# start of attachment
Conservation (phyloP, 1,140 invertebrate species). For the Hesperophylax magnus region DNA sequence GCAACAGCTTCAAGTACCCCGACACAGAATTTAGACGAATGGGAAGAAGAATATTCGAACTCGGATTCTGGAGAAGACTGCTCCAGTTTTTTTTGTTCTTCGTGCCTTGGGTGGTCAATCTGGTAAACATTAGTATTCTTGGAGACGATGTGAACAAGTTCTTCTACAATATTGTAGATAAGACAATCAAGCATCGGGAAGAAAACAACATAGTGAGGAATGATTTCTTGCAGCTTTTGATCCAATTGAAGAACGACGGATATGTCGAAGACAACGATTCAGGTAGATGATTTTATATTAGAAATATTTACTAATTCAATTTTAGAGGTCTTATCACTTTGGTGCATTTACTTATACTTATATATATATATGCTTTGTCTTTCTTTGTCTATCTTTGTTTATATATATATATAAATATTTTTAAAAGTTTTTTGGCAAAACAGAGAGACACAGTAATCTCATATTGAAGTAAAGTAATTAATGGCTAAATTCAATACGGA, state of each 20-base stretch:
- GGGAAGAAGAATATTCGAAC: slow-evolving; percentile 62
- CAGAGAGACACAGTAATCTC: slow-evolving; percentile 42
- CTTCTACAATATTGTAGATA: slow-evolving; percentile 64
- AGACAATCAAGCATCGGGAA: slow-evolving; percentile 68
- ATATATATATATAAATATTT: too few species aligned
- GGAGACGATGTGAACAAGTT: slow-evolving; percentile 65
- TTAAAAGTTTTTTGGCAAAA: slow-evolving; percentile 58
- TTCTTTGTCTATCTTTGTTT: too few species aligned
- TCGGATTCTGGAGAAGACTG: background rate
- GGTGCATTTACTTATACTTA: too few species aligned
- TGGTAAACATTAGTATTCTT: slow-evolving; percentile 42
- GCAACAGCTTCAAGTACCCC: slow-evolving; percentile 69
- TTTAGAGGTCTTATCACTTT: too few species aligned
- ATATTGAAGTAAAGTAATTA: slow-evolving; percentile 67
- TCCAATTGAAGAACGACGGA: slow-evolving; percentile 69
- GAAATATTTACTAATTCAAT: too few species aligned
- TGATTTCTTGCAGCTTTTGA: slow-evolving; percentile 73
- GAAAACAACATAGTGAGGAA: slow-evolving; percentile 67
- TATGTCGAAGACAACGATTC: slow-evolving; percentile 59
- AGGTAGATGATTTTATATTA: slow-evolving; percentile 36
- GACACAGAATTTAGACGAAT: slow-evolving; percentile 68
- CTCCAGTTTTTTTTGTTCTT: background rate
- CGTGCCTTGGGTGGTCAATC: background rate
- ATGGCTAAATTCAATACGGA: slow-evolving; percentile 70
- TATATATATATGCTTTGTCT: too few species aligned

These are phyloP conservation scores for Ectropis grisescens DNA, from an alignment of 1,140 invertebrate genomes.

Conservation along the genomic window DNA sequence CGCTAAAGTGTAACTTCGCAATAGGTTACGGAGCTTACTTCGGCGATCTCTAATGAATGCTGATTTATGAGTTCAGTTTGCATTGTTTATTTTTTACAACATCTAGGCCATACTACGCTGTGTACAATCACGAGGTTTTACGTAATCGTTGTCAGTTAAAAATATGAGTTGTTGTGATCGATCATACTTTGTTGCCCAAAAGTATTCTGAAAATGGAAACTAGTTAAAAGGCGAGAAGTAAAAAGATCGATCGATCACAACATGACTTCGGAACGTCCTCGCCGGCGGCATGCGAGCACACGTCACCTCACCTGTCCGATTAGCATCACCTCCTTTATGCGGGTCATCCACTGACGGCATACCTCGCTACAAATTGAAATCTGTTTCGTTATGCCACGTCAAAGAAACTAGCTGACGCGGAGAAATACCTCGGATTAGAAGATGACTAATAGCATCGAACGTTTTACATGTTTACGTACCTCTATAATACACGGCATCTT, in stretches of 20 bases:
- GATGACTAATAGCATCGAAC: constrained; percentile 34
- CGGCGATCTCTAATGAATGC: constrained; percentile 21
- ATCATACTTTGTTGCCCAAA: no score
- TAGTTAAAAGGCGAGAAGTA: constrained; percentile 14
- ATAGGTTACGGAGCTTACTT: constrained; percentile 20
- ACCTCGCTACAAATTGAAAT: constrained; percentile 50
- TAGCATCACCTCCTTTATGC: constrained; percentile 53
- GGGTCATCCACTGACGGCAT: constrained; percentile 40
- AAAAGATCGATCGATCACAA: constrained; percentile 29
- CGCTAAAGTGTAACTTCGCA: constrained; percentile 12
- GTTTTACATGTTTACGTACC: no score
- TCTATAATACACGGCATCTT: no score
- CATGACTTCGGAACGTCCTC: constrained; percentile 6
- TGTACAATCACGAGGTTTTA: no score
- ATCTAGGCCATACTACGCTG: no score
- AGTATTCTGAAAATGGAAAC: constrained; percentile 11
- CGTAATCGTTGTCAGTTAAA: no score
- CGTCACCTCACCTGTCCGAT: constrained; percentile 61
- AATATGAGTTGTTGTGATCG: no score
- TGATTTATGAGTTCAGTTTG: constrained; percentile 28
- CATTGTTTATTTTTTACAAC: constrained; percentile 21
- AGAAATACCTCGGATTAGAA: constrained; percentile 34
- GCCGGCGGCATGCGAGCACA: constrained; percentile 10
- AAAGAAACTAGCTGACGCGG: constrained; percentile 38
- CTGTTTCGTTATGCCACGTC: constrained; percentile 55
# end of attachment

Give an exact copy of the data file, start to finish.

Conservation (phyloP, 1,140 invertebrate species). For the Hesperophylax magnus region DNA sequence GCAACAGCTTCAAGTACCCCGACACAGAATTTAGACGAATGGGAAGAAGAATATTCGAACTCGGATTCTGGAGAAGACTGCTCCAGTTTTTTTTGTTCTTCGTGCCTTGGGTGGTCAATCTGGTAAACATTAGTATTCTTGGAGACGATGTGAACAAGTTCTTCTACAATATTGTAGATAAGACAATCAAGCATCGGGAAGAAAACAACATAGTGAGGAATGATTTCTTGCAGCTTTTGATCCAATTGAAGAACGACGGATATGTCGAAGACAACGATTCAGGTAGATGATTTTATATTAGAAATATTTACTAATTCAATTTTAGAGGTCTTATCACTTTGGTGCATTTACTTATACTTATATATATATATGCTTTGTCTTTCTTTGTCTATCTTTGTTTATATATATATATAAATATTTTTAAAAGTTTTTTGGCAAAACAGAGAGACACAGTAATCTCATATTGAAGTAAAGTAATTAATGGCTAAATTCAATACGGA, state of each 20-base stretch:
- GGGAAGAAGAATATTCGAAC: slow-evolving; percentile 62
- CAGAGAGACACAGTAATCTC: slow-evolving; percentile 42
- CTTCTACAATATTGTAGATA: slow-evolving; percentile 64
- AGACAATCAAGCATCGGGAA: slow-evolving; percentile 68
- ATATATATATATAAATATTT: too few species aligned
- GGAGACGATGTGAACAAGTT: slow-evolving; percentile 65
- TTAAAAGTTTTTTGGCAAAA: slow-evolving; percentile 58
- TTCTTTGTCTATCTTTGTTT: too few species aligned
- TCGGATTCTGGAGAAGACTG: background rate
- GGTGCATTTACTTATACTTA: too few species aligned
- TGGTAAACATTAGTATTCTT: slow-evolving; percentile 42
- GCAACAGCTTCAAGTACCCC: slow-evolving; percentile 69
- TTTAGAGGTCTTATCACTTT: too few species aligned
- ATATTGAAGTAAAGTAATTA: slow-evolving; percentile 67
- TCCAATTGAAGAACGACGGA: slow-evolving; percentile 69
- GAAATATTTACTAATTCAAT: too few species aligned
- TGATTTCTTGCAGCTTTTGA: slow-evolving; percentile 73
- GAAAACAACATAGTGAGGAA: slow-evolving; percentile 67
- TATGTCGAAGACAACGATTC: slow-evolving; percentile 59
- AGGTAGATGATTTTATATTA: slow-evolving; percentile 36
- GACACAGAATTTAGACGAAT: slow-evolving; percentile 68
- CTCCAGTTTTTTTTGTTCTT: background rate
- CGTGCCTTGGGTGGTCAATC: background rate
- ATGGCTAAATTCAATACGGA: slow-evolving; percentile 70
- TATATATATATGCTTTGTCT: too few species aligned

These are phyloP conservation scores for Ectropis grisescens DNA, from an alignment of 1,140 invertebrate genomes.

Conservation along the genomic window DNA sequence CGCTAAAGTGTAACTTCGCAATAGGTTACGGAGCTTACTTCGGCGATCTCTAATGAATGCTGATTTATGAGTTCAGTTTGCATTGTTTATTTTTTACAACATCTAGGCCATACTACGCTGTGTACAATCACGAGGTTTTACGTAATCGTTGTCAGTTAAAAATATGAGTTGTTGTGATCGATCATACTTTGTTGCCCAAAAGTATTCTGAAAATGGAAACTAGTTAAAAGGCGAGAAGTAAAAAGATCGATCGATCACAACATGACTTCGGAACGTCCTCGCCGGCGGCATGCGAGCACACGTCACCTCACCTGTCCGATTAGCATCACCTCCTTTATGCGGGTCATCCACTGACGGCATACCTCGCTACAAATTGAAATCTGTTTCGTTATGCCACGTCAAAGAAACTAGCTGACGCGGAGAAATACCTCGGATTAGAAGATGACTAATAGCATCGAACGTTTTACATGTTTACGTACCTCTATAATACACGGCATCTT, in stretches of 20 bases:
- GATGACTAATAGCATCGAAC: constrained; percentile 34
- CGGCGATCTCTAATGAATGC: constrained; percentile 21
- ATCATACTTTGTTGCCCAAA: no score
- TAGTTAAAAGGCGAGAAGTA: constrained; percentile 14
- ATAGGTTACGGAGCTTACTT: constrained; percentile 20
- ACCTCGCTACAAATTGAAAT: constrained; percentile 50
- TAGCATCACCTCCTTTATGC: constrained; percentile 53
- GGGTCATCCACTGACGGCAT: constrained; percentile 40
- AAAAGATCGATCGATCACAA: constrained; percentile 29
- CGCTAAAGTGTAACTTCGCA: constrained; percentile 12
- GTTTTACATGTTTACGTACC: no score
- TCTATAATACACGGCATCTT: no score
- CATGACTTCGGAACGTCCTC: constrained; percentile 6
- TGTACAATCACGAGGTTTTA: no score
- ATCTAGGCCATACTACGCTG: no score
- AGTATTCTGAAAATGGAAAC: constrained; percentile 11
- CGTAATCGTTGTCAGTTAAA: no score
- CGTCACCTCACCTGTCCGAT: constrained; percentile 61
- AATATGAGTTGTTGTGATCG: no score
- TGATTTATGAGTTCAGTTTG: constrained; percentile 28
- CATTGTTTATTTTTTACAAC: constrained; percentile 21
- AGAAATACCTCGGATTAGAA: constrained; percentile 34
- GCCGGCGGCATGCGAGCACA: constrained; percentile 10
- AAAGAAACTAGCTGACGCGG: constrained; percentile 38
- CTGTTTCGTTATGCCACGTC: constrained; percentile 55